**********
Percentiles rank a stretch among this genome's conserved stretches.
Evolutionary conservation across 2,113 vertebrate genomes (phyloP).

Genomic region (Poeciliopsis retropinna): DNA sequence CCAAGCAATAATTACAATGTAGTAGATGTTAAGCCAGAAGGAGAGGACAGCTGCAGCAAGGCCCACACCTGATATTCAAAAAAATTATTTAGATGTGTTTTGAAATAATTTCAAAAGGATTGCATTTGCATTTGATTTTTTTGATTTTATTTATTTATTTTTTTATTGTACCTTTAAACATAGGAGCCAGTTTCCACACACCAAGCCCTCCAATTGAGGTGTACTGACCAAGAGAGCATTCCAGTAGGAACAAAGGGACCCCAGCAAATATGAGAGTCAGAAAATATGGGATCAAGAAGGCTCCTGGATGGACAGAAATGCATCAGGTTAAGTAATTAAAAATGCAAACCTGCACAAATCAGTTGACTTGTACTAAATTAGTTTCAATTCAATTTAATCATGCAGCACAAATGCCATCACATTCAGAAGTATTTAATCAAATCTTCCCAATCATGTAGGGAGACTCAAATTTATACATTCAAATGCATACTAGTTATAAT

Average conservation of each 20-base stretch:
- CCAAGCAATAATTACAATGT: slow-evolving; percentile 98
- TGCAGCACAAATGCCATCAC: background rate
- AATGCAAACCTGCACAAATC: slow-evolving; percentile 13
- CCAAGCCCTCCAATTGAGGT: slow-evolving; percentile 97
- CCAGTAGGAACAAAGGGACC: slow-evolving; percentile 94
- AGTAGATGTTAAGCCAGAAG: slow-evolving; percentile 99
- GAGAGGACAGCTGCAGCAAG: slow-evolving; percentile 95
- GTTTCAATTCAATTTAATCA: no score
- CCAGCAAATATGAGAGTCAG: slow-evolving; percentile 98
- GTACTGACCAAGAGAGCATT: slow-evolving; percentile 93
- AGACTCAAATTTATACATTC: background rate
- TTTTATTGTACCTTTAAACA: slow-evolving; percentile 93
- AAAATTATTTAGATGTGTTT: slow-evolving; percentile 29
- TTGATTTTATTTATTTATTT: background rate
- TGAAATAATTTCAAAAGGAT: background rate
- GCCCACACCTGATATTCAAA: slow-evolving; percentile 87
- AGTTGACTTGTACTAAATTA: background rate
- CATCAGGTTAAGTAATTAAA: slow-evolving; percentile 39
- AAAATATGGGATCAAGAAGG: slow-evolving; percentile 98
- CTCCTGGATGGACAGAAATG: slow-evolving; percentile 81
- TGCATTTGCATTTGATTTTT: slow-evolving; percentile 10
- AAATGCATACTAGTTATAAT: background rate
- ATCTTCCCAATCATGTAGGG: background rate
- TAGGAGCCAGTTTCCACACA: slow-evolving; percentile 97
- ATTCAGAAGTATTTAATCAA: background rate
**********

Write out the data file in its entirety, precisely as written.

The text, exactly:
Percentiles rank a stretch among this genome's conserved stretches.
Evolutionary conservation across 2,113 vertebrate genomes (phyloP).

Genomic region (Poeciliopsis retropinna): DNA sequence CCAAGCAATAATTACAATGTAGTAGATGTTAAGCCAGAAGGAGAGGACAGCTGCAGCAAGGCCCACACCTGATATTCAAAAAAATTATTTAGATGTGTTTTGAAATAATTTCAAAAGGATTGCATTTGCATTTGATTTTTTTGATTTTATTTATTTATTTTTTTATTGTACCTTTAAACATAGGAGCCAGTTTCCACACACCAAGCCCTCCAATTGAGGTGTACTGACCAAGAGAGCATTCCAGTAGGAACAAAGGGACCCCAGCAAATATGAGAGTCAGAAAATATGGGATCAAGAAGGCTCCTGGATGGACAGAAATGCATCAGGTTAAGTAATTAAAAATGCAAACCTGCACAAATCAGTTGACTTGTACTAAATTAGTTTCAATTCAATTTAATCATGCAGCACAAATGCCATCACATTCAGAAGTATTTAATCAAATCTTCCCAATCATGTAGGGAGACTCAAATTTATACATTCAAATGCATACTAGTTATAAT

Average conservation of each 20-base stretch:
- CCAAGCAATAATTACAATGT: slow-evolving; percentile 98
- TGCAGCACAAATGCCATCAC: background rate
- AATGCAAACCTGCACAAATC: slow-evolving; percentile 13
- CCAAGCCCTCCAATTGAGGT: slow-evolving; percentile 97
- CCAGTAGGAACAAAGGGACC: slow-evolving; percentile 94
- AGTAGATGTTAAGCCAGAAG: slow-evolving; percentile 99
- GAGAGGACAGCTGCAGCAAG: slow-evolving; percentile 95
- GTTTCAATTCAATTTAATCA: no score
- CCAGCAAATATGAGAGTCAG: slow-evolving; percentile 98
- GTACTGACCAAGAGAGCATT: slow-evolving; percentile 93
- AGACTCAAATTTATACATTC: background rate
- TTTTATTGTACCTTTAAACA: slow-evolving; percentile 93
- AAAATTATTTAGATGTGTTT: slow-evolving; percentile 29
- TTGATTTTATTTATTTATTT: background rate
- TGAAATAATTTCAAAAGGAT: background rate
- GCCCACACCTGATATTCAAA: slow-evolving; percentile 87
- AGTTGACTTGTACTAAATTA: background rate
- CATCAGGTTAAGTAATTAAA: slow-evolving; percentile 39
- AAAATATGGGATCAAGAAGG: slow-evolving; percentile 98
- CTCCTGGATGGACAGAAATG: slow-evolving; percentile 81
- TGCATTTGCATTTGATTTTT: slow-evolving; percentile 10
- AAATGCATACTAGTTATAAT: background rate
- ATCTTCCCAATCATGTAGGG: background rate
- TAGGAGCCAGTTTCCACACA: slow-evolving; percentile 97
- ATTCAGAAGTATTTAATCAA: background rate